Two Vero Beach panelists address 2,500 at healthcare town hall

By Lisa Zahner

INDIAN RIVER COUNTY — More than 2,500 people attended Congressman Bill Posey’s town hall meeting at the King Center in Melbourne to hear a panel of healthcare experts, including two Vero Beach residents.

An Indian River County delegation of about 30 people, mostly members from the Club Change and Tea Party groups, joined the hordes of citizens filled the King Center to fire capacity and spilled over into another hall equipped with jumbo screens to watch the program.After brief introductions, a panel of healthcare providers and administrators, including Don Loftus and James Newbrough, both of Vero Beach, were given a few minutes each to outline the top three things they wanted Congressman Posey and his colleagues in the U.S. House of Representatives to include in (or exclude from) the healthcare reform bill.

Loftus, former owner of Home Instead Senior Care and current CEO of Treasure Coast Community Health, with clinics in Fellsmere and Gifford, spoke about his concerns.

 “I hope you take the composite of this difficult, cumbersome information and make people understand the implications of it,” he said. “Take the time to tell us what you think.”Loftus was booed by the mostly conservative crowd when he described his idea of how the use of electronic data tools could save money and make healthcare more efficient. Upon citing the example of a microchip, similar to those implanted in dogs for identification, the crowd swiftly shut Loftus down.

“I’m suggesting the use of information. If we just use the technology we already have to make the paper part of this easier, that’s all I’m saying,” stated Loftus, in his defense to the angry crowd.

Jim Newbrough, the President and CEO of the Visiting Nurse Association of the Treasure Coast, spoke on home health and hospice care. He said legislators would be remiss if they allowed a bill to pass which reduced access to home health and hospice care because those services actually reduce costs and patients’ time in hospitals and nursing homes. He said tens of billions can be saved each year by expanding home health.

“The cuts that are currently proposed in HR 3200 are disproportionate in home health and will reduce spending by 18 percent,” he said. “That would mean reduced revenue of $1 million in Vero Beach alone.”

He stated that not only does the access to home health and hospice care need to be expanded, but the Medicaid reimbursements for it — $31 per visit now — need to be upped as one of his wish list items.

“Expanding the program without increasing reimbursements would be compounding the problem,” Newbrough said.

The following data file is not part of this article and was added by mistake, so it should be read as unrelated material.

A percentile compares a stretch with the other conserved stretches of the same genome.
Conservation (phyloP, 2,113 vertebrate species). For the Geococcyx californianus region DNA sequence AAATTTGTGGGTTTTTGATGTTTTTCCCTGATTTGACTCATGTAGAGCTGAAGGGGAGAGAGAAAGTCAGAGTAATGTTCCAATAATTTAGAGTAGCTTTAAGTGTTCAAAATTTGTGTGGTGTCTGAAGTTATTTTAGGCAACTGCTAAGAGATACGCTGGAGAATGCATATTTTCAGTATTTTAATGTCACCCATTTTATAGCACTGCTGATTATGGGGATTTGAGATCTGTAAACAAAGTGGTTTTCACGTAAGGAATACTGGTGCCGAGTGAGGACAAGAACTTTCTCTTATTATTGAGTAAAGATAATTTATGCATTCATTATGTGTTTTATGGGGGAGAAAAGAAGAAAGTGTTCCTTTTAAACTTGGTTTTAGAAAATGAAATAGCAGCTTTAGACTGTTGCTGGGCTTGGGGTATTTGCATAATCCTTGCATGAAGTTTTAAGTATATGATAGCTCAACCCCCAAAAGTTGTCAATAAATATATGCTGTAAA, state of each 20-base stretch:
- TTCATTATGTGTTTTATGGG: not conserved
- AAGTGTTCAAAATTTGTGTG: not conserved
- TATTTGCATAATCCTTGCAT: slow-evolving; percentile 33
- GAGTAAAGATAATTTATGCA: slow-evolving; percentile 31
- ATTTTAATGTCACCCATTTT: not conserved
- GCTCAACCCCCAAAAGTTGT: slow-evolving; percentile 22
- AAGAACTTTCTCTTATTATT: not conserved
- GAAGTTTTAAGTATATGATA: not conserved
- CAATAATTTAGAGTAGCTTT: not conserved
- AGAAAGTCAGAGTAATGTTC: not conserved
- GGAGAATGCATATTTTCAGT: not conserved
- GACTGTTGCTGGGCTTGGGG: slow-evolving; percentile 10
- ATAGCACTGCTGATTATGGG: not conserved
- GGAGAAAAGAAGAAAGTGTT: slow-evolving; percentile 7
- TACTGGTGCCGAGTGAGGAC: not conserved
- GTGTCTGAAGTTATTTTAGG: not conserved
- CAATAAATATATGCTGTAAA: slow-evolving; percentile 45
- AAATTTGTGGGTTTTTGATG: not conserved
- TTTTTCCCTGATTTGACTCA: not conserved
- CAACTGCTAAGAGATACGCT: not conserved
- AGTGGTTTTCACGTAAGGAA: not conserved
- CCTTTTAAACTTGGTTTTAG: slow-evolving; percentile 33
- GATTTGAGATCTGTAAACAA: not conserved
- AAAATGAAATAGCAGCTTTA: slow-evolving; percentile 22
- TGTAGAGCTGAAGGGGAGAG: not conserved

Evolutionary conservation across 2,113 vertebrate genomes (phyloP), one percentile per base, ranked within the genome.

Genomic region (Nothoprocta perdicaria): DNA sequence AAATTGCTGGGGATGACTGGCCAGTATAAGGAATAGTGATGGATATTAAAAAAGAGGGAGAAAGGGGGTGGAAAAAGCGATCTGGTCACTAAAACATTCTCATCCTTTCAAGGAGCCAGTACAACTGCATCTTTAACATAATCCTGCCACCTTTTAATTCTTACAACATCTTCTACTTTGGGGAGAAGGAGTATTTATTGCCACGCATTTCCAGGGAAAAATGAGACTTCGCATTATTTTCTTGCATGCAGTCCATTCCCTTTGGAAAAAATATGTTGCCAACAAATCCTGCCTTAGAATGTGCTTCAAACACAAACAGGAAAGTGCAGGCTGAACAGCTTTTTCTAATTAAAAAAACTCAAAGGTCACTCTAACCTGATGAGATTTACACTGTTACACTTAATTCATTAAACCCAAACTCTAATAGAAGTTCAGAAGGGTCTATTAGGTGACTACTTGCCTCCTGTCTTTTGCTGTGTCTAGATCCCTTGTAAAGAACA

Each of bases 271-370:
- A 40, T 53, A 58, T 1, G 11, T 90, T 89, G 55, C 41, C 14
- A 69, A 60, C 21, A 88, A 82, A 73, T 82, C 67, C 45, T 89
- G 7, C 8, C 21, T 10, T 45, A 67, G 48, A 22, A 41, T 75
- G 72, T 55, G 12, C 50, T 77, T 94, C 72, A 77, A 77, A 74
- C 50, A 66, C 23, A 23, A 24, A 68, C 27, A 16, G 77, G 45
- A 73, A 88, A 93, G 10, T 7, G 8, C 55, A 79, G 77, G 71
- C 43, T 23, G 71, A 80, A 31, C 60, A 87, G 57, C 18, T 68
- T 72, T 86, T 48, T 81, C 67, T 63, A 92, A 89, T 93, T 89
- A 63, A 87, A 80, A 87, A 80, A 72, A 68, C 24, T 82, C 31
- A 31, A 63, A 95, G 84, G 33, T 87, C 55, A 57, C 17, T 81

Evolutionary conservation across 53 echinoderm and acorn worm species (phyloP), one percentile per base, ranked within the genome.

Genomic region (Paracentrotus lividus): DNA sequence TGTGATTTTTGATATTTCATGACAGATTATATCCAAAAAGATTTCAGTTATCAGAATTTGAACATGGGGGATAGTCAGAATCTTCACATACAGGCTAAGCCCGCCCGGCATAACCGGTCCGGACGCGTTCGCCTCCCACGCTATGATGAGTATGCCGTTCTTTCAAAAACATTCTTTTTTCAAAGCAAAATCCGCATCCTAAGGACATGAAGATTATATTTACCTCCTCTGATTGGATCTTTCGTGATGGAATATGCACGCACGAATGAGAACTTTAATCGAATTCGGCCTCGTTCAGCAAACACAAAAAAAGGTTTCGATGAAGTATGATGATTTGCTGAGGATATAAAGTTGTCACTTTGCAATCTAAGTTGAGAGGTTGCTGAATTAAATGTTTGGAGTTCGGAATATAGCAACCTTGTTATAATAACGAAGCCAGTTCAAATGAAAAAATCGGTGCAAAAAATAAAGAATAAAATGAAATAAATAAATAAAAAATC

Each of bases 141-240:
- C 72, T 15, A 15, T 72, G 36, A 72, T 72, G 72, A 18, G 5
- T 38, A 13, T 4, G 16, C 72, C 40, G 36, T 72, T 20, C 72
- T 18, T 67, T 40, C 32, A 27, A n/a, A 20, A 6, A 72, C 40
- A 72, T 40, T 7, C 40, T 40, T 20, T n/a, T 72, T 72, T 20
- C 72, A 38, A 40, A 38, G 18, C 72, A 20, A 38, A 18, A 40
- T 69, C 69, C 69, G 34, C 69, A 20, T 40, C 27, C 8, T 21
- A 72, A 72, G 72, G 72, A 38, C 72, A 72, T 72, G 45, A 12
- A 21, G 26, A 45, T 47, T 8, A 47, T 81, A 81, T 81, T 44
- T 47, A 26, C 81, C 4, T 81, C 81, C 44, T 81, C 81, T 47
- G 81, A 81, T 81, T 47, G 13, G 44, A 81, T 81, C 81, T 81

After the panelists and the keynote speaker, Posey read questions from constituents, which were written on index cards. Many of the questions addressed issues of fairness and the level of commitment Congress has to reforms, up to and including agreeing to adopt as their own insurance plan whatever “public option” is passed, if any. Posey has introduced a bill that would require members of Congress to do so.

Posey explained that there are multiple bills floating around and that a lot may change when members return to Washington, D.C. on Tuesday.

“In so many cases, we can tell you what’s here now, but we have no idea what the final bill will be,” Posey said as he held up the 1,000-page bill.

The Republican Congressman said he actually agrees with President Obama on one thing, his assertion that people who like their current healthcare will be able to keep it.

“I applaud where the President wants to go, but it does not seem that the legislation is matching where he wants to go,” Posey said.

Posey said he’s answered thousands of emails and letters about healthcare since the issue came to the forefront. He has toured various health facilities, including the Indian River County Health Department, Vero Radiology and the Treasure Coast Health Centers and held a healthcare round table meeting in Vero last week.

Indian River County is on the south end of Rep. Posey’s district and there is no Congressional town hall meeting scheduled in Vero Beach, though Posey’s staffers had said they would try to organize such an event.

Rose Spytek of Vero Beach, a member of the Indian River County Taxpayers’ Association and the IRC Republican Executive Committee, attended the meeting with family members. She said she intends to report back to both clubs about the issues discussed at the town hall. In her personal opinion, Spytek said a period of widespread economic recession is not the time to take on an expensive overhaul of the healthcare system, but she appreciated the exchange of ideas.

“It was very informative and I’m very happy that it was well attended, well organized and it wasn’t nasty in any way,” she said. “It was what it should have been, people were able to ask questions and he was able to answer them.”

A handful of protestors gathered outside the center in the drizzling rain, undeterred by the inclement weather. Anyone waving signs was relegated about 200 yards from the auditorium entrance. Signs were not permitted in the hall for security reasons, so anyone going through the doors was greeted by a City of Melbourne police officer and told they had to either abandon their signs or not enter the hall.

For more information about the proposed health care reform issue or to voice your opinion to the Congressman, contact call Rep. Posey’s office at (321) 632-1776 or go to

Related Articles

Comments are closed.